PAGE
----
I never knew why they called him Philly — his name wasn’t Phillip, and he wasn’t from Philadelphia. To look at him, you would never guess why he was in prison. You know the saying “The eyes are the windows to the soul”? Well, when you looked into Philly’s eyes, there were shower curtains over the windows; you could see in, but you weren’t sure what you were looking at.

The truth was he had raped a ten-year-old girl. He had been in Coxsackie, a maximum-security prison, but when the other inmates found out his crime it became too dangerous for him there. He was shipped here to Beacon, because he was near enough to parole to qualify for medium-security clearance. I first met him in the prison psychiatrist’s waiting room one morning in August. He was trying to be nonchalant, and failing. He crossed his legs, watched the hallway traffic, picked his nose. We had at least two obvious things in common: we were both white, and we were both waiting for the shrink. So I caught his eye and said, “Hurry up and wait, huh? They always tell you to be early, then make you wait forever at this place.”

He sized me up, looking at my biceps, my chest. Then he gave me the max stare-down, no fear, no weakness. I smiled to put him at ease. At first he was confused, but then he smiled back.

“You ever see this shrink before?” he asked me, watching a nurse walk down the hall, following the sound of her footsteps even after she passed out of sight.

“Yeah, he’s OK. You can’t bullshit him. Don’t try to get drugs to make you sleep or nothing. I see him because of what happened: I got in a car wreck when I was drunk and killed my girlfriend. Some guys just tell him how they’re going to go off, and complain about the food and shit; he doesn’t put them back on call-out to see him for six weeks or so. Me, I see him every two weeks. He’s OK.”

I had gotten over being secretive about my crime, but I knew most guys were secretive, so I was surprised when Philly said, “I got a body, too. Shot my best friend in bed with my wife. Boom,boom.” He mimed pump-loading a shotgun. It looked rehearsed. I could tell he was lying, which meant he had something to lie about, and therefore was probably a sex offender. Beacon’s population is 22 percent sex offenders. It’s the prison’s dirty little secret. A guy who worked in Administrative Records gave me the 22 percent figure. Of course, he could have been lying, too.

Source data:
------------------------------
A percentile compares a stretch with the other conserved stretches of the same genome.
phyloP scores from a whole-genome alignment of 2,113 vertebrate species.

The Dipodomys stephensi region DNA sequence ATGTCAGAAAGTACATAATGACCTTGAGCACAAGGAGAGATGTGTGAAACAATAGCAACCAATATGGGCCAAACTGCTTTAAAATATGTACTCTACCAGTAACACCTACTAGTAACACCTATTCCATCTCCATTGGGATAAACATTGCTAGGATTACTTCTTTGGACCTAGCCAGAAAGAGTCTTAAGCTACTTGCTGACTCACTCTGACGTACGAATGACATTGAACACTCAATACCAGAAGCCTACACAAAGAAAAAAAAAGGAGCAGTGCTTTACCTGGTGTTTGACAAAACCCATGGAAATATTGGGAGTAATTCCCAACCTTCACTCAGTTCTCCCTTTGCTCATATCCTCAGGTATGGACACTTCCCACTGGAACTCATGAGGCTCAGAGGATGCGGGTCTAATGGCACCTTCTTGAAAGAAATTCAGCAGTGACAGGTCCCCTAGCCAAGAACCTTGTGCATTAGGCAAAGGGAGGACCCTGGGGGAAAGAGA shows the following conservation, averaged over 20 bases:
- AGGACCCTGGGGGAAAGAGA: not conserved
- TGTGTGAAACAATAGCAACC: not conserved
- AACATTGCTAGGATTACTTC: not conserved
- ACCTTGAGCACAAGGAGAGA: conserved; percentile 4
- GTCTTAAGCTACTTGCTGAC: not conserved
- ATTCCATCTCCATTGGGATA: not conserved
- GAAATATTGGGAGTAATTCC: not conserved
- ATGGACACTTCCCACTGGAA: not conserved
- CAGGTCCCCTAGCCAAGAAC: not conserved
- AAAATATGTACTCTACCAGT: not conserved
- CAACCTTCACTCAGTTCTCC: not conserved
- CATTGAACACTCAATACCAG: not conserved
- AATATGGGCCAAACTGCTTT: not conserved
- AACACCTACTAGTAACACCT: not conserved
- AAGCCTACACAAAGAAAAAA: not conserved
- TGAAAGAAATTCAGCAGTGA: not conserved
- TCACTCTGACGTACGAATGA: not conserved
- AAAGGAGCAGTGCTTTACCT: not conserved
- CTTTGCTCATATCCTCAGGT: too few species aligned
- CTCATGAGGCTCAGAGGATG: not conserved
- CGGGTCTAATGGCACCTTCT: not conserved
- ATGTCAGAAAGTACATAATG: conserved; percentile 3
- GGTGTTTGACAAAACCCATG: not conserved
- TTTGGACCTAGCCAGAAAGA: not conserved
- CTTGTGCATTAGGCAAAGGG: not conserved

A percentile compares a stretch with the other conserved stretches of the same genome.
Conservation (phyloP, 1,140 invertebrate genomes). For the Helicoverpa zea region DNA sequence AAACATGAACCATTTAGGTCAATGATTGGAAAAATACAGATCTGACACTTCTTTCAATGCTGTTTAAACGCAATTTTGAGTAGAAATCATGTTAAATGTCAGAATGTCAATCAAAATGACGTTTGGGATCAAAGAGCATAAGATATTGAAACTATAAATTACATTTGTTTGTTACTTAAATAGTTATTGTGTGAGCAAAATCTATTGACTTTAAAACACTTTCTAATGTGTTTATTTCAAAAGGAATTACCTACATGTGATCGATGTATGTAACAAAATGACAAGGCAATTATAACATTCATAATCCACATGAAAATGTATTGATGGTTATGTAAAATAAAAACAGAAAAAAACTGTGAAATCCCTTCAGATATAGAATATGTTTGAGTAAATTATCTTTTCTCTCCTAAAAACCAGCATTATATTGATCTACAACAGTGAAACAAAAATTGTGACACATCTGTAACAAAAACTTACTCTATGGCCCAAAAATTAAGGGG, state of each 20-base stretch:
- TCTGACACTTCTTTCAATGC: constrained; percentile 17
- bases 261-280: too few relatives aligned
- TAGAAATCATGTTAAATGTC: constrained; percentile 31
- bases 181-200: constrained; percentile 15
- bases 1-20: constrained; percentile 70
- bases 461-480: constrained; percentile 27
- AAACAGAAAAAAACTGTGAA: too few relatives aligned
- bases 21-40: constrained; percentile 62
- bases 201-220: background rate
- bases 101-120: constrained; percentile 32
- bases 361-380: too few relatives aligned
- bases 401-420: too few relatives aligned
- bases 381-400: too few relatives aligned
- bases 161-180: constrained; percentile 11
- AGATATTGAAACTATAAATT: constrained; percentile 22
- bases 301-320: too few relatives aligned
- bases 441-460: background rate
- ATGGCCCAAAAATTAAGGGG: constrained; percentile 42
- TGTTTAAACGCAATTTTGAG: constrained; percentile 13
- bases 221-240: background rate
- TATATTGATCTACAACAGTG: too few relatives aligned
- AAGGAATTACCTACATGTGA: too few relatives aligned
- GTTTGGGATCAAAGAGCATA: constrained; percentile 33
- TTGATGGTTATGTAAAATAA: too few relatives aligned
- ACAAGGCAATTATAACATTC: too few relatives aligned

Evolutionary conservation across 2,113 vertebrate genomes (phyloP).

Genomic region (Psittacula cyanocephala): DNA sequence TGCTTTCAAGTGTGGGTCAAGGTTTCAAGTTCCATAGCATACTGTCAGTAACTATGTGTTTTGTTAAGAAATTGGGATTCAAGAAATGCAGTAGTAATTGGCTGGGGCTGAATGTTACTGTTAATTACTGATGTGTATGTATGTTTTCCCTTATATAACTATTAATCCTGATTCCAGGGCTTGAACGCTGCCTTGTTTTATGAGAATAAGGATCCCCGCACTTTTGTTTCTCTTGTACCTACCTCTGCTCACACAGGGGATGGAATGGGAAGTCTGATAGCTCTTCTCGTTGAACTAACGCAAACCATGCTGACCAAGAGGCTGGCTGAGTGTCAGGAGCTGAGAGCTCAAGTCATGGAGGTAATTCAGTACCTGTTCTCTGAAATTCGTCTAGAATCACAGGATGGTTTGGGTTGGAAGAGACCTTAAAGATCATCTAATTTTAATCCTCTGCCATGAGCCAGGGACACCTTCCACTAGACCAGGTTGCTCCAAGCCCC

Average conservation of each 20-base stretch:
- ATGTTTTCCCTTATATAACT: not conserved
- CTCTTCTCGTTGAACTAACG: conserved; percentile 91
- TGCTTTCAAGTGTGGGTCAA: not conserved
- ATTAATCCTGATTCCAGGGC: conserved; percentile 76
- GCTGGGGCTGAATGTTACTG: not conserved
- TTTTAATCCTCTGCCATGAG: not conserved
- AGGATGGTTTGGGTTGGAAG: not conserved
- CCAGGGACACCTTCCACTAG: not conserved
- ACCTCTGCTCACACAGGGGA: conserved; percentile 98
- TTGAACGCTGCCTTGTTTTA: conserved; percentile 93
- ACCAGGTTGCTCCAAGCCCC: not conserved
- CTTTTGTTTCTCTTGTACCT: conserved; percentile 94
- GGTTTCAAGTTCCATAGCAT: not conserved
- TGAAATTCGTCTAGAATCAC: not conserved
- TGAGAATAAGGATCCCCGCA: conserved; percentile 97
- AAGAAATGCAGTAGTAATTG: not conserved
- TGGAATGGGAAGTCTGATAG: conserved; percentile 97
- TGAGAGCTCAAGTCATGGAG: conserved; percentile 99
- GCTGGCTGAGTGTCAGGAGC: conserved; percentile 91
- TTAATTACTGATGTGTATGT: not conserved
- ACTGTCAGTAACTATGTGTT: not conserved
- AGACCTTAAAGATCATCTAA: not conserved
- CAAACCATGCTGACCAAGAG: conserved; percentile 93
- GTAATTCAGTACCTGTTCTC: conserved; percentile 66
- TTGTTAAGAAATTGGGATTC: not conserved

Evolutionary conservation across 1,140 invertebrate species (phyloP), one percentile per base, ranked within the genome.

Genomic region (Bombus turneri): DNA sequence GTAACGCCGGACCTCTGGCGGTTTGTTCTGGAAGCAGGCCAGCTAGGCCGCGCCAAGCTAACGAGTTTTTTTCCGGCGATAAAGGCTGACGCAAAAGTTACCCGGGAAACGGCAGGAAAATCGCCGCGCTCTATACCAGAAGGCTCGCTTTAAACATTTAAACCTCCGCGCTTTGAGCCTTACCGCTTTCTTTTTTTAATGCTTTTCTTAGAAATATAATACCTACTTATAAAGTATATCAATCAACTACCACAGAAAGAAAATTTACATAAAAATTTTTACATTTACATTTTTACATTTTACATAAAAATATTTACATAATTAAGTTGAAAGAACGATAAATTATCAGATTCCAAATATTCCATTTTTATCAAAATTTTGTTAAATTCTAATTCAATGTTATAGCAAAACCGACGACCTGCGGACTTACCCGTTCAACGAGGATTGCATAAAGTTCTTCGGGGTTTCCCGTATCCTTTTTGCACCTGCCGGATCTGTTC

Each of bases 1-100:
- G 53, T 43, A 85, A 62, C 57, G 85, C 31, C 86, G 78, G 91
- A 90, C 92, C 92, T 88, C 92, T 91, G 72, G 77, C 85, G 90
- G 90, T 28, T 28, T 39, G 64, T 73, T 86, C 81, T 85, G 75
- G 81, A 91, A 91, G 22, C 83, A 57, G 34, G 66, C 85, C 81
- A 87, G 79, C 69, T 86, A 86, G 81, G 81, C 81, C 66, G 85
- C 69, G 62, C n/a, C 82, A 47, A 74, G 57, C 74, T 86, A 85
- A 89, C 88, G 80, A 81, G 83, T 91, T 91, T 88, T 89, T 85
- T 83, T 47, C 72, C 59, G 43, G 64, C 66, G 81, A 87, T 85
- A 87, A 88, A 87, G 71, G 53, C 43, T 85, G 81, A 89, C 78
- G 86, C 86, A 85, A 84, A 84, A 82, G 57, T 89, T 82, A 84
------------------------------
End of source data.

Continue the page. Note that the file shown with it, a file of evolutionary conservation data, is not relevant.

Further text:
The shrink called my name, and I went in for my twenty-minute session. When I came out I said to Philly, “My name’s Kelly. See ya,” and shook his hand. As I left, he entered the cocoon of the shrink’s office, where the shades were drawn to fend off the heat.


I didn’t run into Philly much for about a year. I heard guys say they hung out with him a little — prisoners hesitate to call another guy a “friend,” even though they might behave like friends. Then Philly was transferred to the Honor Dorm, where I lived. He wound up in a double room adjoining my single. We both attended Mass on Saturday nights; Philly also made it to the Protestant services on Sunday morning. He liked the chapel. He seemed to loosen up there. After Mass, his roommate would go to watch TV, and Philly would gravitate toward my room to talk.

The story about killing his best friend with a shotgun fell by the wayside around Christmas, and Philly started to tell me other stories, ones so vivid they couldn’t have been made up. He told me his stepdad, a big, hulking auto mechanic, raped him when he was seven years old. He described how the old man came in drunk, smelling like whiskey and gasoline, how he held Philly down with his big hands covered with grime. Philly would pee in his bed whenever he heard his stepfather come in the door, and his mattress always smelled of urine. He told me about his own first “transgression”: fondling a seven-year-old girl; how one thing led to another (he was mostly vague about his crimes) until he finally got caught. How his greatest fear was that he would someday molest his own children, though he didn’t have any yet. The other inmates at Coxsackie had pinned a label on him: “tree-jumper,” a guy who stalks children and hides in bushes or behind trees.

It was unusual for an inmate to share such intimate information with another inmate, and there were times I didn’t really want to hear it, but I guess I’m just a good listener, and he knew I didn’t gossip. Philly had a younger brother who was killed at seventeen in a drunk-driving accident. I told him my girlfriend had been molested as a kid. Rather than driving us apart, this served to draw Philly and me together. We started sharing food in the dorm: he’d have some extra rice; I’d have some leftover sauce. I’d do him favors, like waking him up in the morning, always remembering to shake his bed, not him — if you touched him while he was asleep, he’d jump up and start swinging. I ate with him at the mess hall, too, and would pick him up a bar of soap or some stamps at the commissary if he forgot. He’d do the same for me. Yeah, I guess we were friends.


Every prisoner is assigned to a counselor, who advises him. When Philly’s counselor told him he had to take part in the sex-offender program if he was to have any hope of making parole, Philly flew into a panic. Two years earlier, the stupid administration had called out a list of names for the program; afterward they had to put three guys in protective custody, and made the astute observation that perhaps a call-out wasn’t such a good idea. So Philly and the seven other guys were just supposed to know where to go on Wednesday nights. Philly looked like an all-American kid compared to the others in the program: guys with goatees, scarred foreheads, and intimidating stares; one had a horrible stammer, and his head was always off kilter. They all looked like sex offenders, except for Philly; or maybe it just seemed that way to me. I tried to imagine a background for each of them, tried to overcome my hatred and loathing for what they were: rapos, tree-jumpers.